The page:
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Does your friend have postnatal depression?

Does your friend have postnatal depressionThe arrival of a friend’s baby usually brings great excitement and anticipation of a lifetime of shared celebrations and playdates.

But what happens if your friend struggles after the new arrival?

More than 1 in 7 new mums and up to 1 in 10 new dads are diagnosed with postnatal depression and anxiety each year in Australia [1].  Many more struggle without help due to stigma or because they don’t recognise the symptoms of PNDA.

Often a friend is the first to notice when something is not right. It can be difficult to know what to do or say, especially if you think your friend will not be open to talking about it.

So how can you tell if your friend might have postnatal depression, and how can you help?

How to tell if your friend has postnatal depression and anxiety

Find out as much as you can about postnatal depression and anxiety. The combination of causes and signs will differ in each person.

Common symptoms include:

  • tearfulness
  • irritability
  • changes in appetite
  • inability to sleep even if baby is sleeping
  • feeling sad, inadequate, overwhelmed or numb
  • fear of being alone
  • fear of baby
  • withdrawing from others

Symptoms common to men include:

  • anger
  • withdrawing from family
  • throwing themselves into work
  • increased use of drugs or alcohol

While it’s common for new parents to have some ‘down days’ as they adjust to parenthood, symptoms that last for two weeks or more and impact daily functioning indicate it’s time to get help.

How can you help your friend with postnatal depression and anxiety?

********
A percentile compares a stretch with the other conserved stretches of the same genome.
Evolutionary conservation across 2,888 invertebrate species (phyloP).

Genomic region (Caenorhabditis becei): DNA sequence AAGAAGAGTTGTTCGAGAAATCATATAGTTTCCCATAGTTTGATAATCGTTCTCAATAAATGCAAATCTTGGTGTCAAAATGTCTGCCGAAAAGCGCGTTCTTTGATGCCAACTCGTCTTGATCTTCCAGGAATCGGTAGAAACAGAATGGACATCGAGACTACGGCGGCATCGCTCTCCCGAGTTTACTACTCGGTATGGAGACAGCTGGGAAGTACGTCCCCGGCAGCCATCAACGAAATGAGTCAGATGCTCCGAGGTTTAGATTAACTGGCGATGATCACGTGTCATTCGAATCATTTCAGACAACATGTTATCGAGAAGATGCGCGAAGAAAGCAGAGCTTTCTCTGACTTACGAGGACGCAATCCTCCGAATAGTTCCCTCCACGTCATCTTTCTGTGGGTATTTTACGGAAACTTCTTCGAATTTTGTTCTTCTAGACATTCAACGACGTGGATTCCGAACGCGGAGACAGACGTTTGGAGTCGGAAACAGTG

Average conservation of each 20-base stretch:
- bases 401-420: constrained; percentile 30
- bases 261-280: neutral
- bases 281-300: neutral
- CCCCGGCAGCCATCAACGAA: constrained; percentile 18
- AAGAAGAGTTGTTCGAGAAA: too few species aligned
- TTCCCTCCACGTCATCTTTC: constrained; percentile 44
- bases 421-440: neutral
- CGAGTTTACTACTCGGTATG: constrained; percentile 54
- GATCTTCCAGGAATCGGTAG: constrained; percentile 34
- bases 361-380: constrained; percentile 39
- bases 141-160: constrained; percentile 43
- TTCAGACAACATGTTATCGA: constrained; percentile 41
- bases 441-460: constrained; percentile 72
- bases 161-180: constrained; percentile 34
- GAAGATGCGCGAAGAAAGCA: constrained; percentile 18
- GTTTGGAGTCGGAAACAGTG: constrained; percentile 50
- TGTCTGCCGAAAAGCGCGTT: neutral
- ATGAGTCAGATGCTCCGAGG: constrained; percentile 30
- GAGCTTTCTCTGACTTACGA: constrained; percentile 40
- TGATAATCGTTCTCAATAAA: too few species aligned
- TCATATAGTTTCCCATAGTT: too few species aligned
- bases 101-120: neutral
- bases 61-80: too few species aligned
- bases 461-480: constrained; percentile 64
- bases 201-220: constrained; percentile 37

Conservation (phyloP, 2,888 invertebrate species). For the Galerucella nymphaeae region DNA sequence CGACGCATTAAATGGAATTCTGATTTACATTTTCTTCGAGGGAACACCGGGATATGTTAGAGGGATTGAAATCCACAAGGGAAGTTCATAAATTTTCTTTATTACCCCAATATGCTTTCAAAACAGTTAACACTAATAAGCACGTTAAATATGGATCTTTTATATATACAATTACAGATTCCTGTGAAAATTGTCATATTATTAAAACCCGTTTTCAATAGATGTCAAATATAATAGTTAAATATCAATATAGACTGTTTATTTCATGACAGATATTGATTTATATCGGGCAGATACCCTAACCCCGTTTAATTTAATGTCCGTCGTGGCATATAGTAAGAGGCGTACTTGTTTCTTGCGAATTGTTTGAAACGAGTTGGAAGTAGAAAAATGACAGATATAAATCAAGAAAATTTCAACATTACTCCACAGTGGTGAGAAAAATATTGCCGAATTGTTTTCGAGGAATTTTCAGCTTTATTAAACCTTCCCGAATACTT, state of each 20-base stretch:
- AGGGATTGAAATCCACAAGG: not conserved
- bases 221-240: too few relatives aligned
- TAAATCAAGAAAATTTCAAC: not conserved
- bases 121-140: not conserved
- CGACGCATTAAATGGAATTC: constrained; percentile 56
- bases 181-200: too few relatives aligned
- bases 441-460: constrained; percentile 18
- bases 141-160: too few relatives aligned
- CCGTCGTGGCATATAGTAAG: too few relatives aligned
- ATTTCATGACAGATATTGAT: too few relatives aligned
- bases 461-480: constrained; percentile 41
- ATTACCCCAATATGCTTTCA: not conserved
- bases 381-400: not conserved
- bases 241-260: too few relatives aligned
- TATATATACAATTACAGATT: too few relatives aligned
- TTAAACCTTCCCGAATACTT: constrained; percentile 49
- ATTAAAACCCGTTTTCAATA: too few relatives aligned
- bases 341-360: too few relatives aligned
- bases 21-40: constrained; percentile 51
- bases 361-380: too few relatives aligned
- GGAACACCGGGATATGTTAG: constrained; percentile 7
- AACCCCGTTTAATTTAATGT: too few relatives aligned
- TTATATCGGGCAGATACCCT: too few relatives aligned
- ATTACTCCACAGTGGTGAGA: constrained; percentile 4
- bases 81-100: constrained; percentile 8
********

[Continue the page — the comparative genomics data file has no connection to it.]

Encourage your friend to talk about it

It can be very difficult for new parents to admit they’re not coping. Encourage your friend to share his or her concerns and feelings rather than bottling them up. Talking is often the first step in recognising, accepting and seeking help for postnatal depression or anxiety.

Encourage your friend to seek help

Encourage your friend to seek help if they have been struggling with symptoms for two weeks or more. PANDA’s national Helpline, a GP or a Maternal Health Nurse can help work out what is going on and organise the right supports for recovery.

Provide emotional support

Provide non-judgmental support. Don’t worry if you don’t know what to say. Listening and being there helps. Try to validate your friend’s experiences and understand that their concerns are real. Express the expectation that they will recover from PNDA with help. Most importantly, support their accomplishments, even the little things.

Provide practical support

Offer to help with practical tasks or child-minding while your friend attends appointments. Support them to take time out to rest or engage in self-care.

Support treatment options

Be supportive if medication, counselling, support groups or other treatments are required. These are important for recovery.

Hang in there

It can take time for parents to recognise and accept that something may be wrong. You might feel frustrated or disappointed if it seems your friend is resisting help. Hang in there. Be patient, keep listening and remember that your friend will recover with the right support.

Call for back-up if needed

Trust your instincts. If you become seriously concerned about your friend’s wellbeing or ability to look after themselves or their children, call for back-up.

Look after yourself

Importantly, remember to look after yourself. Supporting a friend with postnatal depression or anxiety can be hard and you need to look after your own wellbeing. Do things that nurture you, take a break, and seek support for yourself.


– written by Jenni Richardson (PANDA Acting CEO 2015)


If you or anyone you know has postnatal depression or anxiety phone PANDA’s National Helpline on 1300 726 306. The helpline operates Monday to Saturday from 9am to 7:30pm EST.

1. Deloitte Access Economics. The cost of perinatal depression in Australia Report. Post and Antenatal Depression Association 2012.

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